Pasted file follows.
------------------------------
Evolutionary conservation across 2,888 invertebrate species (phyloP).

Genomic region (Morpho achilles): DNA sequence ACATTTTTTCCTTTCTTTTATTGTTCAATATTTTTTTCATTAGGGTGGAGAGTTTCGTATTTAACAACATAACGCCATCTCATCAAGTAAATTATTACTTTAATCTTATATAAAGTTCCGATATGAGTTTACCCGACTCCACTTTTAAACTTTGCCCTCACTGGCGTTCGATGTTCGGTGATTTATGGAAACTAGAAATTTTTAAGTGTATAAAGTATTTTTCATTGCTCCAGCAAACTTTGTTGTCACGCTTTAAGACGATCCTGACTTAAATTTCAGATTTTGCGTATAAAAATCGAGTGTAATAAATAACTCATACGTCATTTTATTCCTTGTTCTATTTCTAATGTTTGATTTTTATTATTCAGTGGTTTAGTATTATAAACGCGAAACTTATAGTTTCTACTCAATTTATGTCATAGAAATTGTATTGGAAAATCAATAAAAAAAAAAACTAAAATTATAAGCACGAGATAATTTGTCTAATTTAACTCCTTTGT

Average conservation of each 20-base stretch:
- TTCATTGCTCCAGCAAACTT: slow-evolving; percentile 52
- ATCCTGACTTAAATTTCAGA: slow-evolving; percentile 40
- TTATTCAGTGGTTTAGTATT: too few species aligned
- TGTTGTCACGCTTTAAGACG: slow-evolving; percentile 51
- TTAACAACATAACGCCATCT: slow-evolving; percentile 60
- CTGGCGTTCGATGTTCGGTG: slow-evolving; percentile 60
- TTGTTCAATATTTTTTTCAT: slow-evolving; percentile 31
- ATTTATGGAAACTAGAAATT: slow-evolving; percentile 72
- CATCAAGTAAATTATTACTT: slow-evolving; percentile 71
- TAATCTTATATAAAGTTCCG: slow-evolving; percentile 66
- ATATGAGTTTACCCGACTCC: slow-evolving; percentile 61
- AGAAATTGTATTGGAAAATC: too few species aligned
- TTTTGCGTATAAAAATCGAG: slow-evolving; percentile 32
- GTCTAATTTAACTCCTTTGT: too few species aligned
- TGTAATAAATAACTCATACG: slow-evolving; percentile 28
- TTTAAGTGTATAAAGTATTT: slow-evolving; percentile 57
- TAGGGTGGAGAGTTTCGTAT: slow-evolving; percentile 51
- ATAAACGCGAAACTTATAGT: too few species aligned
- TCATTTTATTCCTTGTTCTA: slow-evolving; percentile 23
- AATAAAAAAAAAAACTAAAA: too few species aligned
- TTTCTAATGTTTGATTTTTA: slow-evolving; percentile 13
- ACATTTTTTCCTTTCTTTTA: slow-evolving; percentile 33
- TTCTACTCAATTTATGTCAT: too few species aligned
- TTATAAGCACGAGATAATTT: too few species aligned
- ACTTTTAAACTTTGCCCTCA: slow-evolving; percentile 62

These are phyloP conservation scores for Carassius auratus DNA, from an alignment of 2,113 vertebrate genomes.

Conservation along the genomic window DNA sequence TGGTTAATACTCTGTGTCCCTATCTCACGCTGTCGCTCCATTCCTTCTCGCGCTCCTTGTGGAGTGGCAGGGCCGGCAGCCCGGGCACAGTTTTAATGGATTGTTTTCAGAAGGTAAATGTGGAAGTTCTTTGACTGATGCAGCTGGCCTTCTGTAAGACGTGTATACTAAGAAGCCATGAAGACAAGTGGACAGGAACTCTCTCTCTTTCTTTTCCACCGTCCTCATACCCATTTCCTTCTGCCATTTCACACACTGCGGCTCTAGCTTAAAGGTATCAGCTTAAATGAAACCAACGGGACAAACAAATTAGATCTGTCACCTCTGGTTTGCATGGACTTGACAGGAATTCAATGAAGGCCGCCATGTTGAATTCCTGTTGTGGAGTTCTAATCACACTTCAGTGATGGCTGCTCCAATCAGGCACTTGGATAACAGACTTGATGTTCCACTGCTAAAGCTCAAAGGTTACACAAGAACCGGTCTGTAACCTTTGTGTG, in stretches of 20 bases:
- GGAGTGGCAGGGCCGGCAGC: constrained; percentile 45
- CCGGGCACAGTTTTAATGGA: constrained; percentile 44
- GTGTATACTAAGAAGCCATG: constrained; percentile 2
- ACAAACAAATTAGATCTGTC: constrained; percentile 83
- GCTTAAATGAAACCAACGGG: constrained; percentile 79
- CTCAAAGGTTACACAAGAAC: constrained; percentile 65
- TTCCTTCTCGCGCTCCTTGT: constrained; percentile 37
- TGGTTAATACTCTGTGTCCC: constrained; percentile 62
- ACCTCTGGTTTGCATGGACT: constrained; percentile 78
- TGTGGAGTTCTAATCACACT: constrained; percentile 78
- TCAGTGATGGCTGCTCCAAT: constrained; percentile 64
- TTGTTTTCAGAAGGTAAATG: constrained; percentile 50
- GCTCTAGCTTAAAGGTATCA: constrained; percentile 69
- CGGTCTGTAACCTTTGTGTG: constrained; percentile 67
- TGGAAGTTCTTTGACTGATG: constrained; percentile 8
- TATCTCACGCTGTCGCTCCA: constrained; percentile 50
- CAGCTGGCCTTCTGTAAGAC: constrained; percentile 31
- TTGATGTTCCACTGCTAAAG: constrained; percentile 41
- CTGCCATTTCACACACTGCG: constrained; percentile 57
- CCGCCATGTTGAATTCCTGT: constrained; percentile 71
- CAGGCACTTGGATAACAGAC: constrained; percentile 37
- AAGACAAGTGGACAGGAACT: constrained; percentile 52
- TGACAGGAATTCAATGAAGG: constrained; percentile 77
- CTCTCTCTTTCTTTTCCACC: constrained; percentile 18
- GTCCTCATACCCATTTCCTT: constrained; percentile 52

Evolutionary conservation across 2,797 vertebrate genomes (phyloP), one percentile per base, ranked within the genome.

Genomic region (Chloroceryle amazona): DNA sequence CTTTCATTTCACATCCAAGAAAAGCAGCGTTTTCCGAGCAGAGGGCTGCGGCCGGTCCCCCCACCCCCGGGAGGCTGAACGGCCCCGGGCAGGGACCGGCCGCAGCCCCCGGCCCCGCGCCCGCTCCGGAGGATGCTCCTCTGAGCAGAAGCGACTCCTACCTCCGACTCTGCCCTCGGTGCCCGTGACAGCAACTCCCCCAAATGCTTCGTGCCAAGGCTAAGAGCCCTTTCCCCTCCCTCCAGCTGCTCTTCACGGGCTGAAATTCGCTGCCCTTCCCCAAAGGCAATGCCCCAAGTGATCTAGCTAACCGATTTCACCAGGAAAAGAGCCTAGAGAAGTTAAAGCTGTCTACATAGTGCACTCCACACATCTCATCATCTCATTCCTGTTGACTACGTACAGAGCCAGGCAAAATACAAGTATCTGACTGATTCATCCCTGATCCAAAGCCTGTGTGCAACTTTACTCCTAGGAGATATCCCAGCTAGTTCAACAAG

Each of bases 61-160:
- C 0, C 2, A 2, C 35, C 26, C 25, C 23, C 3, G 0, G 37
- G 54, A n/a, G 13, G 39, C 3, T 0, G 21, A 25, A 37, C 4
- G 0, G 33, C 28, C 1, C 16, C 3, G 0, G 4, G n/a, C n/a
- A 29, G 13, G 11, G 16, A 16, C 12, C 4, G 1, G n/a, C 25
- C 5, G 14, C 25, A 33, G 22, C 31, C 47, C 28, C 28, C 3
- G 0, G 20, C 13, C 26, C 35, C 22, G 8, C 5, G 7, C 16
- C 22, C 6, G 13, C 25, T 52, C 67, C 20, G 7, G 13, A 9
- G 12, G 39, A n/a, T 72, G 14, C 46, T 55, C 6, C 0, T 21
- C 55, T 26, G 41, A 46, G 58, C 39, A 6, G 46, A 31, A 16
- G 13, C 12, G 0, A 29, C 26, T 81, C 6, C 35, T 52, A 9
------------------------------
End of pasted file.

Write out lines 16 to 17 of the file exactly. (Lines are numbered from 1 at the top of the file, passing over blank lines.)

- TTTTGCGTATAAAAATCGAG: slow-evolving; percentile 32
- GTCTAATTTAACTCCTTTGT: too few species aligned